Gay Marriage: the penultimate post
Freiheit - I think that whether "marriage" and "circle" have independent conceptual significance is a question about realism. Marriage is a human institution that is created to serve certain ends, right? But then a circle is a mathematical concept created (perhaps) to serve other human purposes. "Circle" is a fixed concept if one of two things is true: either a circle is metaphysically independent of human thought, so nothing in our changing needs could affect the concept in any way; or a circle is the only way the human mind can think about a certain aspect of geometry, and that way of thinking could not be different for any human mind.
I don’t see much to argue with here except to point out that while marriage was created to serve certain ends, there is nothing to indicate those ends cannot change. Additionally, I don’t see how marriage falls into either category of a fixed concept, which lends credence to the assertion that it is a malleable concept.
Putting two homosexuals together and calling it "marriage" may be possible in the limited sense that one can draw any old picture on graph paper and call it a "circle." If "marriage" means something, and I think it does, it must have certain features. Can a homosexual couple replicate those features? What is the policy goal to be pursued by allowing the functional equivalent of marriage to a union that has so few of the features of marriage? Because "gay marriage" does not exist, it seems the burden is on those trying to extend the definition.
I agree that a marriage involves certain features. It involves at least two people creating a contract and the contracting parties receiving benefits from the government. I don’t see any reason why a contract between homosexual couple (or other combinations) cannot have those features. Certainly there are more features to traditional religious marriage, but that’s not the issue. The issue is state-sanctioned “marriage,” which probably needs quotation marks more than gay marriage needs them.
Legally, we can decree a great many nonsensical things. Sometimes, we have to. We have to establish a reasonably fixed definition of "cause" in order to make administration of the law possible, and that Hume thought causation impossible need not worry us. But we could also legally decree that pi is equal to 3. I think a legislature once tried to do that. The question is not law's power over human relations but the utility of ignoring real meaning in favor of legal meaning.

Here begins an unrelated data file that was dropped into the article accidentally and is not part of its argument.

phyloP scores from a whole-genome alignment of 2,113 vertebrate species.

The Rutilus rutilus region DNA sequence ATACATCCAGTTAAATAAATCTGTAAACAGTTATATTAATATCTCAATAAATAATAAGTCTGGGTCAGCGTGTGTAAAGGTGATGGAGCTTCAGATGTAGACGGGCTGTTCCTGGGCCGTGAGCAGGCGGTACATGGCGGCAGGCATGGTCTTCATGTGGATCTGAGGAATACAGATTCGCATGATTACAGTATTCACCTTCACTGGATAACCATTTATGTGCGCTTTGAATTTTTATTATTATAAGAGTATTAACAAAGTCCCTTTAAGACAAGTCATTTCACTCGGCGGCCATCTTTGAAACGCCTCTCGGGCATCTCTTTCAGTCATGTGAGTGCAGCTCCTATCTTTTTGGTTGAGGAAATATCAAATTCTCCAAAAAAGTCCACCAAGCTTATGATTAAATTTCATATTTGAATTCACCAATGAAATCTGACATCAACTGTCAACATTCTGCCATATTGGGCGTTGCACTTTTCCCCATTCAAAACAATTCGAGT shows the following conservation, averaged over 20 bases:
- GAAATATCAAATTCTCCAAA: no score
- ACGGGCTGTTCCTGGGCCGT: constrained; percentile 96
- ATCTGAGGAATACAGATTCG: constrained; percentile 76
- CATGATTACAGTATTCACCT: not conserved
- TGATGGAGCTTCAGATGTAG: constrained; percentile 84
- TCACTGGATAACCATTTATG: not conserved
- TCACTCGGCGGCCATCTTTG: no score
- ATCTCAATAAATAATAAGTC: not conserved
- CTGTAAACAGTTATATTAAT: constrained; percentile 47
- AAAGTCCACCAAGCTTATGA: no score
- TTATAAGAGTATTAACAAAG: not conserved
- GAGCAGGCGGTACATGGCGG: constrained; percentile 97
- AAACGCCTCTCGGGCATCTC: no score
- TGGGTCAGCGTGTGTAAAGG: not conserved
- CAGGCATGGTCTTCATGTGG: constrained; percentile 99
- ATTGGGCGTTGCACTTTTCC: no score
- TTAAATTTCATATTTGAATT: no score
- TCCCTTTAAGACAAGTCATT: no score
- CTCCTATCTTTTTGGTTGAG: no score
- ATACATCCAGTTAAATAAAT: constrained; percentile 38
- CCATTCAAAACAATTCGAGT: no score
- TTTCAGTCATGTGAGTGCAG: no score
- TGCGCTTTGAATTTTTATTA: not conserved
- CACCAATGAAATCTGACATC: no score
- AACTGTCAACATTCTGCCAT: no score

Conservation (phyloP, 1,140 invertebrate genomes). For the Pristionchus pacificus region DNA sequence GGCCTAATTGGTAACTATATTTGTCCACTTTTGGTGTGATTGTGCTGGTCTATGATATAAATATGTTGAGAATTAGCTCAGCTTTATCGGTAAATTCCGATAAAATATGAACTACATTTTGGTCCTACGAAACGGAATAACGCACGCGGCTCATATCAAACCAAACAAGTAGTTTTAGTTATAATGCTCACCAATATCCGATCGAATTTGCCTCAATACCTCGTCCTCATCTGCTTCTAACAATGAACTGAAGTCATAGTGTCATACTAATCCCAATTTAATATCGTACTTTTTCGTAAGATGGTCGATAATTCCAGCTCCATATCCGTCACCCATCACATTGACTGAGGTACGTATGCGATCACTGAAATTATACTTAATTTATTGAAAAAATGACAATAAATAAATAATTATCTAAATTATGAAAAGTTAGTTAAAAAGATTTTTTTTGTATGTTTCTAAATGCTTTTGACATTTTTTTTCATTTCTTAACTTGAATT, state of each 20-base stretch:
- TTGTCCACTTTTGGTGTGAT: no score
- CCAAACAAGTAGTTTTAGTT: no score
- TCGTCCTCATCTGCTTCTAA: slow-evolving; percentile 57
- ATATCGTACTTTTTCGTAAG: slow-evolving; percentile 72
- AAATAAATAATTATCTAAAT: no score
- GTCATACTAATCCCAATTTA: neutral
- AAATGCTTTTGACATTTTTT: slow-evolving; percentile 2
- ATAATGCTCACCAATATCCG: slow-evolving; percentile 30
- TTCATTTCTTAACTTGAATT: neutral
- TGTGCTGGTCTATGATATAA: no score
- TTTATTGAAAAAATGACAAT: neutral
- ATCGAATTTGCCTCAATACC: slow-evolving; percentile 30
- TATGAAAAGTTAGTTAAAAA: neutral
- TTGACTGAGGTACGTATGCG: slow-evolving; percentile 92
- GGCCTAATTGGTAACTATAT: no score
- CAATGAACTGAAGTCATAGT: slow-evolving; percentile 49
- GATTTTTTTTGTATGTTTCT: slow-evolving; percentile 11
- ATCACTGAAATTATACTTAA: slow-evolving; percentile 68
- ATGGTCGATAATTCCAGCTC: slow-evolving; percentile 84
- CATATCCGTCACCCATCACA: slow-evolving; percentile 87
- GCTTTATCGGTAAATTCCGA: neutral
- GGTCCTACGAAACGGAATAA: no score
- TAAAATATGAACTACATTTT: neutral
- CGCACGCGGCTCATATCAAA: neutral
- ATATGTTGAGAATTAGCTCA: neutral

There is no real meaning of state-sanctioned marriage outside the legal meaning. It’s a creation of the state. There is no separate real meaning of social security or welfare; the legal meaning is the real meaning.
Incidentally, I think the pi story is an urban legend.
I would argue that "gay marriage" does not actually transmit information because it expresses nothing more than this: two (or more) homosexuals enjoying all the legal benefits of marriage as if they were a man and a woman married to each other. It is "as if they were married" because, I contend, the idea of two homosexuals' being married is impossible to comprehend, because it contradicts the definition of "marriage." So an analogy is necessary, but one that does not fully make comprehensible the concept, which is essentially nothing. Put the two men (or women, or more than two, I don't really see why not, if the definition is already changing) together in the mind; give this union certain legal consequences; still it is not a marriage.
If you mean “gay marriage (of the traditional religious meaning),” then yes, it appears nonsensical. However, the debate is over benefits and state recognition, so the information communicated is a contractual relationship granted benefits by the state. It would not be a marriage in the eyes of many religions, but there is a difference between religious marriage and legal marriage. Gay marriage is clearly a shorthand for a type of the latter, since the proponents are arguing for state recognition and not religious recognition.